I believe that creating a labyrinth in Front Street (Beachfront) Park would be a wonderful community project, resulting in a peaceful, healing and inspiring area in which others can gather for special (or everyday) events.

Several labyrinths exist in our extended area (see as a means to search) and serve their communities and clientele (some have been created in gardens at hospitals because of their healing properties), but wouldn't a labyrinth in Front Street Park, perhaps with some sheltering bushes and benches encircling it, be a wonderful and natural addition to our beautiful community?

As a relatively new member of our town, I have been wondering this for a while now, and in talking to others have discovered that they, too, think a public labyrinth would be an asset to our community.

Walking a labyrinth is one of those experiences that reminds us of

what we have in common with each other and with nature. As you probably

know, a labyrinth is not a maze (in which one can become confused and

even lost); a labyrinth has one path in to its center and one path out.

The first time I walked a small labyrinth at Buckhorn Springs in

Oregon, I realized that I could give up thinking for the time being and

simply allow one foot to follow the other. The walk became a moving

meditation in which I could be entirely present to my natural

surroundings without the gnawing fear of getting lost or not knowing

what to do next.

In our too-busy lives, such easy silence and certainty can be an

immense gift. Like the Montessori teachers' use of a simple ellipsis

painted on the floor for children who are restless and unable to focus

to walk on and calm down, the labyrinth has a similar effect, though it

can do much more than evoke calmness.

According to Lauren Artress in her book "Walking a Sacred Path," a

labyrinth attracts people because "it is a tool to guide healing, deepen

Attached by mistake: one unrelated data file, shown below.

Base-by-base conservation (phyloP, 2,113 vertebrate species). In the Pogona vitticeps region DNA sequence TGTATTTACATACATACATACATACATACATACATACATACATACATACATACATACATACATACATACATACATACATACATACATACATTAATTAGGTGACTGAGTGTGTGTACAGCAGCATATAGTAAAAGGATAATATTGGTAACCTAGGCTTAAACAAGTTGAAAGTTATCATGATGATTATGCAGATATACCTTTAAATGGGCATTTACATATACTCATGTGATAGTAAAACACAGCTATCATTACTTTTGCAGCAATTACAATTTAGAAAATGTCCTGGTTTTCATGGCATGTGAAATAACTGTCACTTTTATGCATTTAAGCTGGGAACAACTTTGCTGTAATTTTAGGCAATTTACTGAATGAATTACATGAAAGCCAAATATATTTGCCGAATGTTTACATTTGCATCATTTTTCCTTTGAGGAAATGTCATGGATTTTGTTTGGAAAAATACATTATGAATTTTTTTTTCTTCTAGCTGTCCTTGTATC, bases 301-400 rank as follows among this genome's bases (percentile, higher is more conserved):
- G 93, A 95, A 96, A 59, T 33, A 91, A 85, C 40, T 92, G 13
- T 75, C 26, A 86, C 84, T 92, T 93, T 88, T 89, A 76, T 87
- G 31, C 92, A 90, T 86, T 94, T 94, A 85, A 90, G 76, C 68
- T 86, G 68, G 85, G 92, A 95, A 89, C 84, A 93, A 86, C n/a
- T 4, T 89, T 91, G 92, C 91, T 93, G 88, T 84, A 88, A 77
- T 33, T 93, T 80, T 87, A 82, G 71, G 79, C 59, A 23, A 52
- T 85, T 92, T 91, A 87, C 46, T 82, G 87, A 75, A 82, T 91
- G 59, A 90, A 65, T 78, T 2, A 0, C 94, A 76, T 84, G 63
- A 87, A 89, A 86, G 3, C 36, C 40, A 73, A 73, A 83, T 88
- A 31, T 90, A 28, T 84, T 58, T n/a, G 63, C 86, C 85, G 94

self-knowledge, and empower creativity; (it) clears the mind, urges

action, ... (and) gives solace and peace."

However, that's not to say that walking a labyrinth is necessarily a

somber experience. When I was inside Chartres Cathedral in France this

past summer and had the opportunity to walk that famous 11th century

labyrinth, I felt an exhilaration that reminded me of my childhood sense

of wonder and joy, and I found myself skipping along the path, humming

quietly, feeling more and more happy.

Upon relating my experience to someone later, I was told that early

pilgrims to Chartres used walking the labyrinth as a celebratory ritual

and would often sing and dance on it. On the exterior gravel labyrinth

that is cut into grass outside the immense cathedral in Chartres,

children do run and play, laughing loudly, while others picnic nearby.

These are some of my personal experiences with labyrinths. I'm not

sure how one might even begin such a project. I understand that public

land would need to be dedicated, and then funding would need to be

procured (perhaps through grants, which I've researched a little) to

create the labyrinth.

Chris Parmentier is a Crescent City resident.